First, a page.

Though the sentence compression data described above offers a reasonable prior on span-level deletions, the salience of a particular deletion is a domain-dependent notion that should be learned from in-domain data. One way to approximate this is to consider whether the deletion of a span in a sentence of an extractive summary increases ROUGE with the reference summary Xu and Durrett (2019), allowing us to estimate what types of spans are likely or unlikely to appear in a summary. We can therefore derive salience labels directly from labeled summarization data.
In aggregate, our system requires training three models: an extraction model (), a plausibility model (), and a salience model ().
The extraction model optimizes log likelihood over each selection decision in document , defined as where is the gold label for selecting the th sentence in the th document.
The plausibility model optimizes log likelihood over the oracle decision for each constituent in sentence , defined as . The salience model operates analogously over the variables.
While our sentence selection and compression stages are modeled independently, structurally we need to combine these decisions to yield a coherent summary, recognizing that these models have not been optimized directly for ROUGE.
Our pipeline consists of three steps: (1) For an input document , we select the top- sentences with the highest posterior selection probabilities: . (2) Next, for each selected sentence , we obtain plausible compressions and salient compressions , where and are hyperparameters discovered with held-out samples. (3) Finally, we only delete constituent spans licensed by both the plausibility and salience models, denoted as , for each sentence. The remaining tokens among all selected sentences form the compressive summary.
We do not perform joint inference over the plausibility and salience models because plausibility is a necessary precondition in span-based deletion, as defined in Section 2.1. If, for example, a compression has a low plausibility score but high salience score, it will get deleted during joint inference, but this may negatively affect the well-formedness of the summary. As we demonstrate in Section 6.3, the plausibility model enforces strong guardrails that prevent the salience model from deleting arbitrary spans that result in higher ROUGE but at the expense of syntactic or semantic errors.
|cmp||MatchSum + CUPS||44.69||20.71||40.86|
5 Experimental Setup
We benchmark our system first with an automatic evaluation based on ROUGE-1/2/L F Lin (2004).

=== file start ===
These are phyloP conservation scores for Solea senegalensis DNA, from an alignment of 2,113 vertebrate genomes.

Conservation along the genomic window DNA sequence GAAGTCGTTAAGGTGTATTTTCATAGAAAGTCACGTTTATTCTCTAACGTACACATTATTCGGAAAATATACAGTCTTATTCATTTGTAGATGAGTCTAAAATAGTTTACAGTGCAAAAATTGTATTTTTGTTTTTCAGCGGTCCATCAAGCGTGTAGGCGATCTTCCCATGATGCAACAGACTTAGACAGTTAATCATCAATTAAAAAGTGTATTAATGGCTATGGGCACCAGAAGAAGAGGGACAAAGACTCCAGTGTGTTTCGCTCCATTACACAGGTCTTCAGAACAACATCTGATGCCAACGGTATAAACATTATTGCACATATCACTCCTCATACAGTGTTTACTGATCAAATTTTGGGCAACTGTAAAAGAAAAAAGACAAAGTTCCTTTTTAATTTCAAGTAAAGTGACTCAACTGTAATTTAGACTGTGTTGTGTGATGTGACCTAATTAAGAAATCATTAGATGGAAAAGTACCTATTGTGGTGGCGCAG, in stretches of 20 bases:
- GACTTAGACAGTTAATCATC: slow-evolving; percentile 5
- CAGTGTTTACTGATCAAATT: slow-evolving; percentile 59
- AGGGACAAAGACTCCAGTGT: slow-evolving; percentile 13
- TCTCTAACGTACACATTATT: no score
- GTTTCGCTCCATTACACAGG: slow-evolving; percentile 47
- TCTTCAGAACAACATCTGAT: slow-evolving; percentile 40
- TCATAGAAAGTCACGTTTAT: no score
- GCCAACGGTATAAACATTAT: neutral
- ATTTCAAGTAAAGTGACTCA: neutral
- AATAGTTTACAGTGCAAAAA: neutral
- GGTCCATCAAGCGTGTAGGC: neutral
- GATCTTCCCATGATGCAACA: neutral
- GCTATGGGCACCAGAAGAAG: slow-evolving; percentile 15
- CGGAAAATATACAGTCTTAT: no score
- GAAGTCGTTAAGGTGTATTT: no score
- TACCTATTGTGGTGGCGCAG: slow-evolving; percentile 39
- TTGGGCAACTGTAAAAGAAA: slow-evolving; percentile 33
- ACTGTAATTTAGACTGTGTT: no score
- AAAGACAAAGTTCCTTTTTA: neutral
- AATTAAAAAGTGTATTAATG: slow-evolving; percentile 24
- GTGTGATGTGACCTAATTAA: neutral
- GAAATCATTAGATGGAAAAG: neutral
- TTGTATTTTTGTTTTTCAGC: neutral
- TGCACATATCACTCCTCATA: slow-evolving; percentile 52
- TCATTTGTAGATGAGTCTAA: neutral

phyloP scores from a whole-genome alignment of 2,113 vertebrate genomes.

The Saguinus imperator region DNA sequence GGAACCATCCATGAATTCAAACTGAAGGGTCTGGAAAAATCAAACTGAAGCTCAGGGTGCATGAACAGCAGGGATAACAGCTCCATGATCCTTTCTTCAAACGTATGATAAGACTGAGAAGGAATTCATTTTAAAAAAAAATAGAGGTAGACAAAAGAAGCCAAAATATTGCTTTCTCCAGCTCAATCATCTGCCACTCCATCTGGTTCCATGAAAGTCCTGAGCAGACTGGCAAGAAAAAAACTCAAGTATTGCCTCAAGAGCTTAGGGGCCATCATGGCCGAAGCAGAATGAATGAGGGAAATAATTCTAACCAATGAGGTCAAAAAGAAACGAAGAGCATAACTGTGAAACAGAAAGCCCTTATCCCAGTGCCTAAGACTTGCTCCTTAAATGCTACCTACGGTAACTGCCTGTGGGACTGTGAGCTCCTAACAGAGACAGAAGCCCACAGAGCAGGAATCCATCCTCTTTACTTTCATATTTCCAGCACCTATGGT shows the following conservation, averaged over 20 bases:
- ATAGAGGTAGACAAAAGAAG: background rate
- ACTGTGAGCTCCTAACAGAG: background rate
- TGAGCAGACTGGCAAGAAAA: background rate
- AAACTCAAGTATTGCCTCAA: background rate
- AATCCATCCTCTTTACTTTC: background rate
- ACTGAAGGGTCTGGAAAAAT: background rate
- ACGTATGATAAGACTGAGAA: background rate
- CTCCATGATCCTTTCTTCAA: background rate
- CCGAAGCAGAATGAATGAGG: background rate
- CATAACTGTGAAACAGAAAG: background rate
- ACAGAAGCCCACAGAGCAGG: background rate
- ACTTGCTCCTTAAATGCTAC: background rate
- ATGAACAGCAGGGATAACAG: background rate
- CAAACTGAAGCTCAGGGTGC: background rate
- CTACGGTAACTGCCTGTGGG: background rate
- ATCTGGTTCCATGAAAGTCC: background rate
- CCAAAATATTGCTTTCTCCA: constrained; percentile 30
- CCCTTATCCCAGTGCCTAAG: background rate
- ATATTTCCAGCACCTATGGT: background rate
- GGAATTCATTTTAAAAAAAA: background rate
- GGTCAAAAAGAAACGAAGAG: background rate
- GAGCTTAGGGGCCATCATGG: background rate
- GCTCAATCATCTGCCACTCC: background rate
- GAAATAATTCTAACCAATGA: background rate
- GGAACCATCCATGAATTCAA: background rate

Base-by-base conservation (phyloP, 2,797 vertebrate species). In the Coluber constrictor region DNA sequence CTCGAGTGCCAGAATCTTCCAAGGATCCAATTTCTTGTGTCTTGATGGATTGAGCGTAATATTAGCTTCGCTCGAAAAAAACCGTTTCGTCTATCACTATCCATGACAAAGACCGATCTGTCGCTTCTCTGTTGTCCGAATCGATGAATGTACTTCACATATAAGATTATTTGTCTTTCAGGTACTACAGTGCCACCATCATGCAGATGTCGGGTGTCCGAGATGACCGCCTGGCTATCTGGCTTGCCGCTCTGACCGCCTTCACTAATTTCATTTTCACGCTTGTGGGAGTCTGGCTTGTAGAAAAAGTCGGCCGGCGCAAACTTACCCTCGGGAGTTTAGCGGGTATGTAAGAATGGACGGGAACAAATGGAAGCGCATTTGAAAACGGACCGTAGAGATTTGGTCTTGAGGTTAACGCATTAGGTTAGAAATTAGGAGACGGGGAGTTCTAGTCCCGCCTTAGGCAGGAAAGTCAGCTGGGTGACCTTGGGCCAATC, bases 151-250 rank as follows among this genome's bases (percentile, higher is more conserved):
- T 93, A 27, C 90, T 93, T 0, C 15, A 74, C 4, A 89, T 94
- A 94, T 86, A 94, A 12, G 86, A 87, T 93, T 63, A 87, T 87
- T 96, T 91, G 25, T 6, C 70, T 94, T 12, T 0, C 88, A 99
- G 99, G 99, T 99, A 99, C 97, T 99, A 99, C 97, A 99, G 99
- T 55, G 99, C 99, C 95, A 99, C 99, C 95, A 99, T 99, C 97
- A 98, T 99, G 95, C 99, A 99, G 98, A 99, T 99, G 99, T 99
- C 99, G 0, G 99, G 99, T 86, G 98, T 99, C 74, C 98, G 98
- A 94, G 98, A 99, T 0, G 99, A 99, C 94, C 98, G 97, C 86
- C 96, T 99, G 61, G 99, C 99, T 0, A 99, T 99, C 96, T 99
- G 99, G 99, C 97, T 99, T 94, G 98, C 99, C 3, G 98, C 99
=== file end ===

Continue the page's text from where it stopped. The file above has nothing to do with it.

We seek to answer three questions: (1) How does our compressive system stack up against our own extractive baseline and past extractive approaches? (2) Do our plausibility and salience modules successfully model their respective phenomena? (3) How can these pieces be used to improve cross-domain summarization?
Systems for Comparison.
We refer to our full compressive system as CUPS
Because our approach is fundamentally extractive (albeit with compression), we chiefly compare against state-of-the-art extractive models: BERTSum Liu et al. (2019), the canonical architecture for sentence-level extraction with pre-trained encoders, and MatchSum Zhong et al. (2020), a summary-level semantic matching model that uses BERTSum to prune irrelevant sentences. These models outperform recent compressive systems Xu and Durrett (2019); Mendes et al. (2019); updating the architectures of these models and extending their oracle extraction procedures to the range of datasets we consider is not straightforward.
To contextualize our results, we also compare against a state-of-the-art abstractive model, PEGASUS Zhang et al. (2020a), a seq2seq Transformer pre-trained with “gap-sentences.” This comparison is not entirely apples-to-apples, as this pre-training objective uses very large text corpora (up to 3.8TB) in a summarization-specific fashion. We expect our approach to stack with further advances in pre-training.
Extractive, abstractive, and compressive approaches are typed as ext, abs, and cmp, respectively, throughout the experiments.
6 In-Domain Experiments
|opening statements in the murder trial of movie theater massacre suspect james holmes are scheduled for april 27, more than a month ahead of schedule, a colorado court spokesman said. holmes, 27, is charged as the sole gunman who stormed a crowded movie theater at a midnight showing of "the dark knight rises" in aurora, colorado, and opened fire, killing 12 people and wounding 58 more in july 2012. holmes, a one-time neuroscience doctoral student, faces 166 counts, including murder and attempted murder charges.|